East Lyme - It was 1933, the end of Prohibition, when Connecticut passed a law stating that first selectmen and others in positions of power cannot hold liquor permits in the towns where they hold office.
Specifically, the law prohibits first selectmen who act as their town's police chief from holding liquor permits.
No one really knows how that law came to be. Why just first selectmen and not mayors, state representatives and senators or governors? The late William A. O'Neill, Connecticut's governor from 1980 to 1991, owned O'Neill's Taproom in East Hampton when he was in office.
State Rep. Terrie Wood, R-Darien, speculated in an interview Tuesday that "some first selectman did something dumb, tried to cover it up."
Fast-forward 79 years, and the law finds one first selectman in the region in a strange, very particular predicament.
To avoid any problems when he first ran for first selectman in 2007, Paul Formica - who started Flanders Fish Market with his wife, Donna, in 1983- transferred his half of the restaurant to his wife. But she died of a heart attack two years later, and Formica became the executor of her estate, which included the corporation that owns the restaurant.
"I'm legally complying with the law, but I act as executor of the estate and manage the assets within the estate," Formica said Wednesday.
He says he isn't sure where to go from here. He loves his job, he says, and never expected to lose his wife so suddenly. His children are all in their 20s, but one is still a minor and all are either away at college or living in another state.
The restaurant corporation could remain in probate limbo. But, Formica said, "it's always cleaner to close out the probate."
At least two state representatives are now attempting to pry Formica free of the law's constraints - Rep. Wood and Rep. Ed Jutila, D-East Lyme. Each is separately asking the legislature's General Law Committee to raise a bill that would strike the section pertaining to first selectmen from the law.
It's a good year to try: Gov. Dannel P. Malloy was, prior to the start of the new General Assembly session Wednesday, already proposing changing the law to allow package stores in Connecticut to sell alcohol on Sundays. Malloy's communications director, Andrew R. Doba, said the governor's proposal is specific to Sunday alcohol sales but that his office is "open to having a conversation" about the restriction on first selectmen.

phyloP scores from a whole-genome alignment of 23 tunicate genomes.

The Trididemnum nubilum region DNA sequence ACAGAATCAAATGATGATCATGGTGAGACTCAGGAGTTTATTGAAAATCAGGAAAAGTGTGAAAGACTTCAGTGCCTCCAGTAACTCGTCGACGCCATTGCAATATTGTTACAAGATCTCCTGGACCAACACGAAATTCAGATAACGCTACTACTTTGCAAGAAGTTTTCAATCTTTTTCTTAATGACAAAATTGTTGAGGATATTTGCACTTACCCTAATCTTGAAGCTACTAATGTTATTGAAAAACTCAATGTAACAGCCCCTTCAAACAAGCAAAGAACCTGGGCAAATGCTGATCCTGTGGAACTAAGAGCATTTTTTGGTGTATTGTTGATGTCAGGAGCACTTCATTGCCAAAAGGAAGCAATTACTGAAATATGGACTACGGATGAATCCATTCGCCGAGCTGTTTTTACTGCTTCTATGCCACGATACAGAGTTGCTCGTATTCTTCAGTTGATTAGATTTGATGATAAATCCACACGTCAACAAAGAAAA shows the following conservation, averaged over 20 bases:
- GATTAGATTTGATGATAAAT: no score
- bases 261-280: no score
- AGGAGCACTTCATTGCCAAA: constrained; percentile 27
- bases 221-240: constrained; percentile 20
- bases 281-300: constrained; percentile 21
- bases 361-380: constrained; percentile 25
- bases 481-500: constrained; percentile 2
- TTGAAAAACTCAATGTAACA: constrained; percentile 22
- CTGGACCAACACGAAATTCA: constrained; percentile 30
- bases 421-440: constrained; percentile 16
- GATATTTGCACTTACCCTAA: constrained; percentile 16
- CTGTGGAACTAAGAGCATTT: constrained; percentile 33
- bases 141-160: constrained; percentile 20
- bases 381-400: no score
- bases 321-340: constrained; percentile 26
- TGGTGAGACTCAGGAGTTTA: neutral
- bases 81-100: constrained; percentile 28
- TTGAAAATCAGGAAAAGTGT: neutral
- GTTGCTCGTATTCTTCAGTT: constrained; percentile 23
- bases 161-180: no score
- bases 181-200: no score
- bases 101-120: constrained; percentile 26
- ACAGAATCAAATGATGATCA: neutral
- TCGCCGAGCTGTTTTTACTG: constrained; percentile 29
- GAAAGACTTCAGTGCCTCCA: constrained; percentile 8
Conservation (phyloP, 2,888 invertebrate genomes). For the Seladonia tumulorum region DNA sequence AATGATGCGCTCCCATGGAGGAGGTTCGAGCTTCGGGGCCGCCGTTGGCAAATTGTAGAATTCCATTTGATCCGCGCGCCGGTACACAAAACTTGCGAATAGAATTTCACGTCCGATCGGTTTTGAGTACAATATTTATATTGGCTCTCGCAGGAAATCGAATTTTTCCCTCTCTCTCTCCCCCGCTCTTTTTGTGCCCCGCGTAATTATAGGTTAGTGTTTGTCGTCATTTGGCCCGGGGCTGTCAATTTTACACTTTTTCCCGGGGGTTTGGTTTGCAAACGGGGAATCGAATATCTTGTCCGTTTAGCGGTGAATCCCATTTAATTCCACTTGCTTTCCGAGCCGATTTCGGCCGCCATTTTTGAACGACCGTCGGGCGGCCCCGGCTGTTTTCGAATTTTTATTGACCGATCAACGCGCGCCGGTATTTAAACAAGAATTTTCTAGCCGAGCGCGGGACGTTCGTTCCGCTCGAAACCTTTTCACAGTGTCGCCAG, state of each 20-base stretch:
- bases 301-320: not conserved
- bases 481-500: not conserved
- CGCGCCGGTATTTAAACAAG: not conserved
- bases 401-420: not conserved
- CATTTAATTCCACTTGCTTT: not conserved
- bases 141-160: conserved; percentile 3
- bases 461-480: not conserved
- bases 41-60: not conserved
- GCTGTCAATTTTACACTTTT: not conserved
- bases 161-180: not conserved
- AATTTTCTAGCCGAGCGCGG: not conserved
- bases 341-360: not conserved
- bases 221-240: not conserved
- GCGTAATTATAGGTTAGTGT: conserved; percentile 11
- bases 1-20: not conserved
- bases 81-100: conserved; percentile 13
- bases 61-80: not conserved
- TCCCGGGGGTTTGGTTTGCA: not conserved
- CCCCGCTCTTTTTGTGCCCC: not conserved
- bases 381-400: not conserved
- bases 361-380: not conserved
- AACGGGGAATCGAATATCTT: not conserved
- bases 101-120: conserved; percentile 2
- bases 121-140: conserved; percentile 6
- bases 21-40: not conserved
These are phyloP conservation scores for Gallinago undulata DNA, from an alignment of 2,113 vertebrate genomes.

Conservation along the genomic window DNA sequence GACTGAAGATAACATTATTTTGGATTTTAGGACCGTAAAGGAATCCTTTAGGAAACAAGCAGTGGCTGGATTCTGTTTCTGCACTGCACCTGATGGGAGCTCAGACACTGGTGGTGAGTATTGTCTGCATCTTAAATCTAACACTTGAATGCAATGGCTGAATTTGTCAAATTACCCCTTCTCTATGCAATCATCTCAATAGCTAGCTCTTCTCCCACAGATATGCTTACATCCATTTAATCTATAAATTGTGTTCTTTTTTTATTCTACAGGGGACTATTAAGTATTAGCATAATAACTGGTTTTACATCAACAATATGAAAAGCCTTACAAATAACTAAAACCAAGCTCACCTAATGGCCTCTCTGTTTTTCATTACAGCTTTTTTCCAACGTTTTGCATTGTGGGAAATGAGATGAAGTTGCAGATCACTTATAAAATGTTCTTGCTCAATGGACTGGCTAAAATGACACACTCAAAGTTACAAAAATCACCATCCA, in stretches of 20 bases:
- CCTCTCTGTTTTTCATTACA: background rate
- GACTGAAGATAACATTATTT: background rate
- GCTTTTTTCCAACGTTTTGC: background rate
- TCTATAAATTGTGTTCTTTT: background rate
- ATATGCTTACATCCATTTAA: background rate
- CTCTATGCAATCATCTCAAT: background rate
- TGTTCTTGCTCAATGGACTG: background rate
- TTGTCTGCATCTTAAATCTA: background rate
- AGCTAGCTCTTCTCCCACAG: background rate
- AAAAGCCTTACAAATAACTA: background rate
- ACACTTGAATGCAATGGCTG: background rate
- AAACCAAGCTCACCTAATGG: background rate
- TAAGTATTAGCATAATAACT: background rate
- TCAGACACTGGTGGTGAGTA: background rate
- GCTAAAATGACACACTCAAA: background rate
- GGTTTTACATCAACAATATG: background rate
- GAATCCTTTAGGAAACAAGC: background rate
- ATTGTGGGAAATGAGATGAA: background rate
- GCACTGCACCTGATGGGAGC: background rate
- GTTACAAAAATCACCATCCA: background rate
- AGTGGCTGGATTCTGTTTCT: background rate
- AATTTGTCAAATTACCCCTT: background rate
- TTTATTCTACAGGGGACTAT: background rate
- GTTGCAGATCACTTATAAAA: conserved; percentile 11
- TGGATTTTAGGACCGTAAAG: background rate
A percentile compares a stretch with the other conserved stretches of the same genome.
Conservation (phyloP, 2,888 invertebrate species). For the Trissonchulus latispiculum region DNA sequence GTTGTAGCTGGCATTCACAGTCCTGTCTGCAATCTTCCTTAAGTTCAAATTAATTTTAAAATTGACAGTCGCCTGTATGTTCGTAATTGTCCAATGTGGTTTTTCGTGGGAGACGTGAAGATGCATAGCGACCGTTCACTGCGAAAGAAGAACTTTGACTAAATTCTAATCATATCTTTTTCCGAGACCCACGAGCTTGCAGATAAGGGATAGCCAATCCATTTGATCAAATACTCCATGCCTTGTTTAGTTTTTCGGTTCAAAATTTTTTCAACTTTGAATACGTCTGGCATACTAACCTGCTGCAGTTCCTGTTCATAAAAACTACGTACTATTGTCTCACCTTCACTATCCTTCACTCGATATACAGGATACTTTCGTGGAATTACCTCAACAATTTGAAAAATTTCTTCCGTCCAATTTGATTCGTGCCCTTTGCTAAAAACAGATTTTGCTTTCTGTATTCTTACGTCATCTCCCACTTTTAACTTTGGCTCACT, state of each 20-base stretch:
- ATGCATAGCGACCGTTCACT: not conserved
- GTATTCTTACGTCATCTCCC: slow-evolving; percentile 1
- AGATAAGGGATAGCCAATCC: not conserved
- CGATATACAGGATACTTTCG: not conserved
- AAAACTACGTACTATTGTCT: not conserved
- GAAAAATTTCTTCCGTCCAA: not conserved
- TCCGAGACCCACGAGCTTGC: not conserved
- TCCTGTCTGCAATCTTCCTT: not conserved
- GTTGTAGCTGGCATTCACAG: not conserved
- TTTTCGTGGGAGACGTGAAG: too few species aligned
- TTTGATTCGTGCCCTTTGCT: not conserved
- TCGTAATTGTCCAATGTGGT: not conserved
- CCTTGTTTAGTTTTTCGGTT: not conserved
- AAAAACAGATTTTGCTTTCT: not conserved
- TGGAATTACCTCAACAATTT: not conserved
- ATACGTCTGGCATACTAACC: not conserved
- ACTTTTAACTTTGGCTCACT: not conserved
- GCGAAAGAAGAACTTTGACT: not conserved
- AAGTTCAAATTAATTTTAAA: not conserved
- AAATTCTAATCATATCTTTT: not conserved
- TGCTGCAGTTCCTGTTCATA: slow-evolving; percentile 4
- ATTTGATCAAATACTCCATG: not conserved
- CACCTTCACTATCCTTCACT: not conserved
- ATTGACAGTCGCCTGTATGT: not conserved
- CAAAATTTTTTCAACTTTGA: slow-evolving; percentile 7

In a short session, individual legislators are limited in the types of bills they can introduce, so Jutila has lobbied state Rep. Joseph Taborsak, D-Danbury, co-chairman of the General Law Committee, to put forth a bill that eliminates the restriction.
Jutila said Sec. 30-45 has been updated a couple of times, most recently in 1987, when members of a town's board of selectmen were removed from the list of people prohibited from holding a liquor permit.
"I think gradually, over the years, the legislature has looked back and said, OK, in 1933, right around the end of the Prohibition era, maybe there were some good reasons for doing this," Jutila said Tuesday. "But maybe in the 21st century, that's maybe a bit anachronistic."
The state now has protections in place to prevent abuses of power that it didn't have in 1933, both Jutila and Wood said. For instance, the Liquor Control Commission now controls liquor laws and permits at the state level. And where first selectmen in those days may have had just one constable or actually served as the chief of police, most towns today have police departments with their own governing structure.
Wood, who learned of Formica's situation when she met him through a mutual friend, said the law shouldn't single out first selectmen.
"It just seems, for parity, we should be consistent," Wood said. "You don't want to make it harder for people to run for first selectman because it's hard enough to get really good people to run. So there are other ways to protect the intent of that law."